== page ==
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How to stop the ivory trade | The Economist

If ivory poaching continues at its current rate the African elephant could be extinct within decades. Science is being used to better map ivory-trafficking routes, but will it be enough to save the iconic animal?

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The African elephant population has been decimated by poaching over the past ten years. If it continues, this iconic animal could be extinct within decades.

Elephants are killed for their ivory. A single tusk can fetch upwards of $4,000 on the black market.

The slaughter is disastrous not just for elephants, but for the stability of African nations. Almost every recent African conflict has been fuelled by money from ivory. But it can be stopped.

In 1989, in an attempt to save the last African elephants, the species was awarded the highest level of protection under the Convention on International Trade in Endangered Species, or CITES.

This meant all trade in elephant parts was prohibited. But the CITES legislation included a clause. It stated that countries with well managed elephant populations could downgrade their elephants to a lower of level of protection. This allowed regulated trade and sales of existing ivory stockpiles.

One of the biggest sales of stockpiled ivory was in 2008, when 102 tonnes was sold off. Initially, it was seen as good news for the elephants because it raised $15 million for local African communities, much of which was spent on elephant conservation.

But during the same period, undercover investigators reported a spike in ivory sales on the black market. Operating for over 30 years, the Environmental Investigation Agency, or EIA, has used undercover techniques to try to penetrate wildlife trafficking gangs.

They found the legal sell-off in 2008 revived the ivory market. The legal sell-off provided the perfect cover for the illegal trade because it’s hard to tell if an individual tusk is from a legal stockpile, or has been poached.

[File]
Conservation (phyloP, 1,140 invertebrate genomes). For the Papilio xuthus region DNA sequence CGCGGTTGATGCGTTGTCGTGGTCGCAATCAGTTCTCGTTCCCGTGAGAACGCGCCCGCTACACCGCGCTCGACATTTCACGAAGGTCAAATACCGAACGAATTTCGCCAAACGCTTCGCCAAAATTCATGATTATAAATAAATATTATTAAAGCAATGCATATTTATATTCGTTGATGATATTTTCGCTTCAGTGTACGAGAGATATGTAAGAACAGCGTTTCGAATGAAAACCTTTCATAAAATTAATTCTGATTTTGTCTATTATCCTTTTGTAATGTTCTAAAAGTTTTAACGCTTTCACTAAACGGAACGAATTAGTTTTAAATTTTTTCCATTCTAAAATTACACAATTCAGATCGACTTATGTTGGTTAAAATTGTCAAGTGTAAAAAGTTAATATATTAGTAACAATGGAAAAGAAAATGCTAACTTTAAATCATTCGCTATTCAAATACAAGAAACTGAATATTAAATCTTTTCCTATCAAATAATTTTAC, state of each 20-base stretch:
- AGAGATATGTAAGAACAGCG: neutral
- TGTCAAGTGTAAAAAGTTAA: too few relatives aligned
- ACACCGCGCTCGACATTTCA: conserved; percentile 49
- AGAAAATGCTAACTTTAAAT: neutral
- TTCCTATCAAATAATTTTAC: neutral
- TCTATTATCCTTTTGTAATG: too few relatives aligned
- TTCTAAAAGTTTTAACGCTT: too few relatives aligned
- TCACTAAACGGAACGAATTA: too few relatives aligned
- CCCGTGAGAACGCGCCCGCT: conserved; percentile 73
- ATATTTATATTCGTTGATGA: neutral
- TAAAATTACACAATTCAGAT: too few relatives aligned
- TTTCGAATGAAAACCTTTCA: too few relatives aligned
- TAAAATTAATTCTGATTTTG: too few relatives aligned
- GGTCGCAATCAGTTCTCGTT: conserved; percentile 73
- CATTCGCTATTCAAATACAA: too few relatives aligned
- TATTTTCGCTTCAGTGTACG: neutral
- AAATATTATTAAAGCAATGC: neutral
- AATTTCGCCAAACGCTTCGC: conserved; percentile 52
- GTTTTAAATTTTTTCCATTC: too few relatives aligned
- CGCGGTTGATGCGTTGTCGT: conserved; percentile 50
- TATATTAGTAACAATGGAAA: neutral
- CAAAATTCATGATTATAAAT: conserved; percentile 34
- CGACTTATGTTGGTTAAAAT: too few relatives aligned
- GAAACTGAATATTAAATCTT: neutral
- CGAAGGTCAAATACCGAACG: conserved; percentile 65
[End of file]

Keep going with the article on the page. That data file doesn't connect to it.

Around 70% of the world’s ivory is destined for China where it’s revered a symbol of wealth. Intricate carvings can fetch hundreds of thousands of dollars. EIA investigators found that around 90% of so-called legal ivory on sale in China, was from the black market.

But once they make a seizure, the EIA need evidence that the tusks have been illegally poached. Dr Sam Wasser has developed a novel way to prove where ivory tusks have come from, using elephant DNA.

Using radiocarbon dating, Dr Waser and his team are able to determine the age of the tusks. This research helps conservationists know where to focus their efforts. It also provides valuable evidence when prosecuting ivory traffickers.

Stamping out the illegal trade is not just a conservation issue. The trade is run by organised criminal networks and the money funds militant and terrorist groups. The Lord’s Resistance Army in Uganda, Boko Haram in Nigeria, Al-Shabaab in Somali, have all been funded by money from ivory. But the time could be up on the ilegal trade.

Some African countries are destroying their legal stockpiles to prevent them from ever being sold. In July 2016, President Obama near total ban on the buying and selling of ivory in America came into effect. In December 2017 China–the world’s biggest ivory market– shut down its domestic trade. Hong Kong, in January 2018, followed suit.

Britain, the world’s biggest exporter of legal ivory, is consulting on a total ban, but is yet to implement it. Closing the last legal markets will stifle demand for ivory, and remove the cover the illegal trade relies upon.

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